The Highwayman ducked under Tavor's attack, bringing his sword up to stab the Prince through the throat. He was barely able to use the bow to block the sword, stopping it mere inches from his throat. The knight suddenly turned the bow, forcing his foe to drop the sword. Highwayman disarmed, Tavor used the bow shove the wraith to the ground. He raised the bow up like a sword, preparing to stab with the sword-like end. He brought it down, but before he could even know if he managed to do any damage, hooves came down on him. He fell to the ground with a thump. Opening his eyes, he saw a horrifying equine skull with a blazing phantom horn pointed right at him. Allissya slashed at the horn, cutting halfway through it and forcing the unicorn's head away from the fallen knight. Tavor jumped to his feet as the monstrous animal turned to impale the red-haired elf that had denied it its kill. He brought the side of the bow down on its shoulder. The creature threw its head back and let out a haunting scream, about to turn around and spear him, when Allissya's spirit sword slashed into the throat. Continuing the attack in one fluid motion, she brought the blade around and stabbed right into the chest of the horrific monster. It finally let out a shriek and exploded into green fire. The elves shrunk back as the blazing flames roared in front of them before dying down, leaving no trace of the animal.
"Tavor, help me!" Leena screamed. Her brother spun around. Somehow the girl had moved away from him, and the Highwayman was raising his sword to stab her. Tavor gasped.
"No!" he yelled, pulling the bowstring back. A bolt of jagged purple energy appeared. Tavor released the bow's fury; the spirit arrow flew through the air like a bolt of lightning, striking the phantom through the back, ripping clean through the chest with a flash of purple light. The ghost roared as it dissolved into purple flecks of energy before exploding.
The Prince rushed over to his sister, picked her up, and hugged her.
"Leena, are you alright?"
"You killed it, Tavor!" she said excitedly, "you killed the evil Highwayman!"
Tavor looked around, suddenly realizing the victory they'd just achieved. "So I did," he said with a grin.
"Well done, Tavor! That's my boy," the King said proudly.
"Thank you," the young Prince replied respectfully, "but I would like to make a request, Father…"
"And what is that?"
"I would like to request that Allissya be knighted. She is brave, strong, loyal… She is everything a knight should strive to be. She deserves the title."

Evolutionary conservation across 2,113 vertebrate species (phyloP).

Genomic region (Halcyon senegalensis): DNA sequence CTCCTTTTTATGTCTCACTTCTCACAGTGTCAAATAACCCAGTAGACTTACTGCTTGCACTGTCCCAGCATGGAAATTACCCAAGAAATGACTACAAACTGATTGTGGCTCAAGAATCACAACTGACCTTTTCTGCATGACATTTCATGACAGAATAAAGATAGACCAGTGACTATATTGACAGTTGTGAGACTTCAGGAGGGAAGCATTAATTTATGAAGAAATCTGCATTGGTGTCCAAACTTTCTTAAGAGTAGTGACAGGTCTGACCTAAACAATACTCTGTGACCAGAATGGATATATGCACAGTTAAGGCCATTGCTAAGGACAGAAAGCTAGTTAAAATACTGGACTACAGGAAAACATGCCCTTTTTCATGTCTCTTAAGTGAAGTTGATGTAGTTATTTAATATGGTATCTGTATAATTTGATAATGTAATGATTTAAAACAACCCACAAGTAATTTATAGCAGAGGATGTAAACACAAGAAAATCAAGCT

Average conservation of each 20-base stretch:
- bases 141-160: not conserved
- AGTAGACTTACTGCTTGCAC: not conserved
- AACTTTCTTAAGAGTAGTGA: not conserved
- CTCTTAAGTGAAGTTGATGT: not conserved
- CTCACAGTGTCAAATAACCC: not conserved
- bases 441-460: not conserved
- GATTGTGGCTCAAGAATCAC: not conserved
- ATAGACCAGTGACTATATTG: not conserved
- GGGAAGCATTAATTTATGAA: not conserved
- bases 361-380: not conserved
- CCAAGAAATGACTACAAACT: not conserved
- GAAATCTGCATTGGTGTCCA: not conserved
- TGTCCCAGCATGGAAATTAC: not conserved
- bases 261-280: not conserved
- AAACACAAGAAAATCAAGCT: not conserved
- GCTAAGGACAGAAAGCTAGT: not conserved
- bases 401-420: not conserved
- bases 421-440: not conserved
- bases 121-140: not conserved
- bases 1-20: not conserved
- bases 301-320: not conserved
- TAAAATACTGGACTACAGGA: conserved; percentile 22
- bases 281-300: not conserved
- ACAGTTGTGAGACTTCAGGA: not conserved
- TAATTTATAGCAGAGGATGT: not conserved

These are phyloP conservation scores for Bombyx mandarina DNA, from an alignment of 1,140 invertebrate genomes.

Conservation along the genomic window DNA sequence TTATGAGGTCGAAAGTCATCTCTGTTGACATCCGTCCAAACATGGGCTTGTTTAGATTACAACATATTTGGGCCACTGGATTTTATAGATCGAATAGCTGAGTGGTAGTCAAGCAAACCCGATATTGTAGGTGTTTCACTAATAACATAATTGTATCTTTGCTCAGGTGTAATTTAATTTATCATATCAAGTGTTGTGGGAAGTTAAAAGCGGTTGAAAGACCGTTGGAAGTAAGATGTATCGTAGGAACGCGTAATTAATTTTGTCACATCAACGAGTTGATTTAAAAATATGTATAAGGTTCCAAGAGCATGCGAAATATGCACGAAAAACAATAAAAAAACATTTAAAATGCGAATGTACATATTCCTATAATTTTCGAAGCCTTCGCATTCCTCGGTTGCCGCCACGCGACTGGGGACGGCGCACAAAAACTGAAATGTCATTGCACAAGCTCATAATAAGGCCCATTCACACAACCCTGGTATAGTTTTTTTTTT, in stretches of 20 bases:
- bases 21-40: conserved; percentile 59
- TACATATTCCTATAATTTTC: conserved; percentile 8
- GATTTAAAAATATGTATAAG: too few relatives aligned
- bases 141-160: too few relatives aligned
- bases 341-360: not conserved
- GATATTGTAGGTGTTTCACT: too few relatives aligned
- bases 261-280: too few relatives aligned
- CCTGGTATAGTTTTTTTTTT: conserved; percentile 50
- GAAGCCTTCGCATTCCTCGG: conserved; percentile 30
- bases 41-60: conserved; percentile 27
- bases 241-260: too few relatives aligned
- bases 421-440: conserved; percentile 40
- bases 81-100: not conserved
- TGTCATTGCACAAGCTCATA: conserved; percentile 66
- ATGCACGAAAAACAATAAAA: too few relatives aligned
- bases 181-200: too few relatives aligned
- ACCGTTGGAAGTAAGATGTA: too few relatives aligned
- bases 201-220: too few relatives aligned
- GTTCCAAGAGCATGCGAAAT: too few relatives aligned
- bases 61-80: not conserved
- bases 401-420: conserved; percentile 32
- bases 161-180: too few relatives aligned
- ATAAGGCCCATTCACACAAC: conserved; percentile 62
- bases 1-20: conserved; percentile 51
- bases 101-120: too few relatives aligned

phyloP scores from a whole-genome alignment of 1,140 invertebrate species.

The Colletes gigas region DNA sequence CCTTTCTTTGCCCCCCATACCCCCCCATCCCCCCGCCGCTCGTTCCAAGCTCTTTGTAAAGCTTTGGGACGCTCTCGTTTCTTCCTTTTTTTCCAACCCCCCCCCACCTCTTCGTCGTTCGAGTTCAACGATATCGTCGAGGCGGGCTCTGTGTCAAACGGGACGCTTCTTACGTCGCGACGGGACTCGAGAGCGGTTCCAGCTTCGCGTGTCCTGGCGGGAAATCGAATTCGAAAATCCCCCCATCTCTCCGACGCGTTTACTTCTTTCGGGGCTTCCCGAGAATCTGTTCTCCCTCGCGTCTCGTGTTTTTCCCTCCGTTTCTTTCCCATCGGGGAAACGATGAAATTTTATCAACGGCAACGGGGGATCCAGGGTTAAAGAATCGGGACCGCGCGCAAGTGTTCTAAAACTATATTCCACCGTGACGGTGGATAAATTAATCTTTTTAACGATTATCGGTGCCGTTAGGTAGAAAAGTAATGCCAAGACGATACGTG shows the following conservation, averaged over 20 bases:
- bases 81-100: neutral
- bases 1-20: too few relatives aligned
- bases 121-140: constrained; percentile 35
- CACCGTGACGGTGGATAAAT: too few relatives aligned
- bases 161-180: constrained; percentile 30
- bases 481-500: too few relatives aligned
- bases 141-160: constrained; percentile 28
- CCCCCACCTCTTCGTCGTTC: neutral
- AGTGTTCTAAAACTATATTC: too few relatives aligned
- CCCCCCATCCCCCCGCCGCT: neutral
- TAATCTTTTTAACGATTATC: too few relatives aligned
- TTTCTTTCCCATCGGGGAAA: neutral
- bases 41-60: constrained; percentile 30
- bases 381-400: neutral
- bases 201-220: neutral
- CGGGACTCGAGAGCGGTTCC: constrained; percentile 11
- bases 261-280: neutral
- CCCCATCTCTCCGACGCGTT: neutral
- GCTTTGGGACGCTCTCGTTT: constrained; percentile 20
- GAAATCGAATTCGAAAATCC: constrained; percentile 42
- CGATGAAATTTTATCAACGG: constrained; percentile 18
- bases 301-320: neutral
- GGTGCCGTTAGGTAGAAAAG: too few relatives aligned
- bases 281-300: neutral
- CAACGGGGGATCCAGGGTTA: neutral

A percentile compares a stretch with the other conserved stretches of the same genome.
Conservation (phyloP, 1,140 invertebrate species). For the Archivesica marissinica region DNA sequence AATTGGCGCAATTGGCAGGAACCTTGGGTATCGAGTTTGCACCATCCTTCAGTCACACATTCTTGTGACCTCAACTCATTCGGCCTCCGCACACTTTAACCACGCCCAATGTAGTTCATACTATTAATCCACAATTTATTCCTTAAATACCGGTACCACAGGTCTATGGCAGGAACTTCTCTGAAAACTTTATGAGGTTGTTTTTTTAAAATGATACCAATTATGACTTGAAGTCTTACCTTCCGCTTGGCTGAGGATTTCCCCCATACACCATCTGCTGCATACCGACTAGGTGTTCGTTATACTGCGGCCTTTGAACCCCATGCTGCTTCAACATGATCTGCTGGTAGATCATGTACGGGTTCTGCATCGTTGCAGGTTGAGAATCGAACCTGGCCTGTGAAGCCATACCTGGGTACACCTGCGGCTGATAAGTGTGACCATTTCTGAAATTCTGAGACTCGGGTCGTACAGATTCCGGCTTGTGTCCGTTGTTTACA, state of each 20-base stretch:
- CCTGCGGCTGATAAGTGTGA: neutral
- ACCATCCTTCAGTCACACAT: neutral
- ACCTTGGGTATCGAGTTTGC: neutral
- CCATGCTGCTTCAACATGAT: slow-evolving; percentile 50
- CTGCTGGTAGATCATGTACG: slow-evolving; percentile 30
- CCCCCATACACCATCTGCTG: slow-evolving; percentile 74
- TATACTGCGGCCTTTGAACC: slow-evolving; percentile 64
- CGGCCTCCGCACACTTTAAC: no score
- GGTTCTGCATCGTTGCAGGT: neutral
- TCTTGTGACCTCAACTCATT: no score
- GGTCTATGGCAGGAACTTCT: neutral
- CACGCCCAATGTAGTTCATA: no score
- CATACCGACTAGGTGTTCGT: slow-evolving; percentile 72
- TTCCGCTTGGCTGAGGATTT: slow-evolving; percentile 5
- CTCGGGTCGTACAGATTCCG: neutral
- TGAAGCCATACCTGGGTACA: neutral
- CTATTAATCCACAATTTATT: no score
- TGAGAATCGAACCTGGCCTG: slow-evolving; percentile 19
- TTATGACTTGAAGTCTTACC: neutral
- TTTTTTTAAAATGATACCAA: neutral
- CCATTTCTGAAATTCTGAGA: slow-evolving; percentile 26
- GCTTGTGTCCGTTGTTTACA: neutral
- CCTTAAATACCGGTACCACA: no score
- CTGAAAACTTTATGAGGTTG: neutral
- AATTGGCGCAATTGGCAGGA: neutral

"I'm sorry Son, that can't be done."
"Why not?" Tavor asked, blinking in surprise.
"Knighting a woman? It's never been done."
"So?" the Prince replied angrily, "you're saying that the only thing keeping her from being a knight is her gender? She'd make a better knight than some men I've known! And something as minor as gender decides what she can be? That's stupid!"
The King did not reply.
"She fights as well as many men I've seen in battle, if not better. She's honorable and brave, perhaps more-so than I! Furthermore," Tavor continued, "were it not for her, I'd be dead, several times over! She is the ideal knight, and yet, you refuse to give her the title, and because of what? The fact that she's female?"
"Well," Tavor's father muttered thoughtfully, "now that I give it some thought…"
Prince Tavor walked proudly out onto the raised platform in the middle of town, cape flowing regally behind him, newly-polished armor shining in the sunlight. The people of Gamlon were gathered around, a murmur of excitement among the crowd.
"Greetings, my people!" Tavor began, "A great threat has been extinguished in days past, an epic journey undertaken. A legend for future generations has been woven here in the Kingdom of Gamlon. The night-time raids have been mostly brought to an end. A single being of massive power was the root of this problem. It was he who burned your towns and killed your family. While none of us can bring those dead back to our world, the towns can be rebuilt, and it brings me great – if somewhat tragic – pleasure to announce that this being has been slain, his reign of fire and blood brought to a close."
A cheer erupted in the crowds. Tavor smiled and waved to silence them. "Also, I could not have done this without assistance and support from two very good friends, Adelleh the undead priestess being one of them. You are to treat her with kindness despite her form. And the other ally of mine, whom I hold very dear in my heart…" the Prince scanned the crowd, and sighting his red-haired friend among LOFT members, grinned. "Allissya Taberthii, I would like to request that you come up here, please."
A general murmur of excitement rippled through the townsfolk. All eyes were on the young elf. The masses parted to make way for her. She climbed atop the platform.
"Kneel," Tavor commanded, putting his hand on his sword hilt. Allissya knelt before her Prince.
"As your Prince," he said, to both Allissya and the crowd, "and with permission from our King, it is my pleasure to make history on this day." He placed his sword on Allissya's shoulder. "For your strength, your honor, and your courage," he said, before moving the sword to the other shoulder, "I dub thee… the first female knight of Gamlon!"
The crowd was silenced by shock for a moment.
"Rise, Lady Knight Allissya Taberthii, and be strong!" Tavor said, offering the sword to her. She stood and accepted it, her face alight with pure joy. She turned to the crowd and raised the sword triumphantly before handing it back to Tavor.
The people of Gamlon erupted into thunderous applause.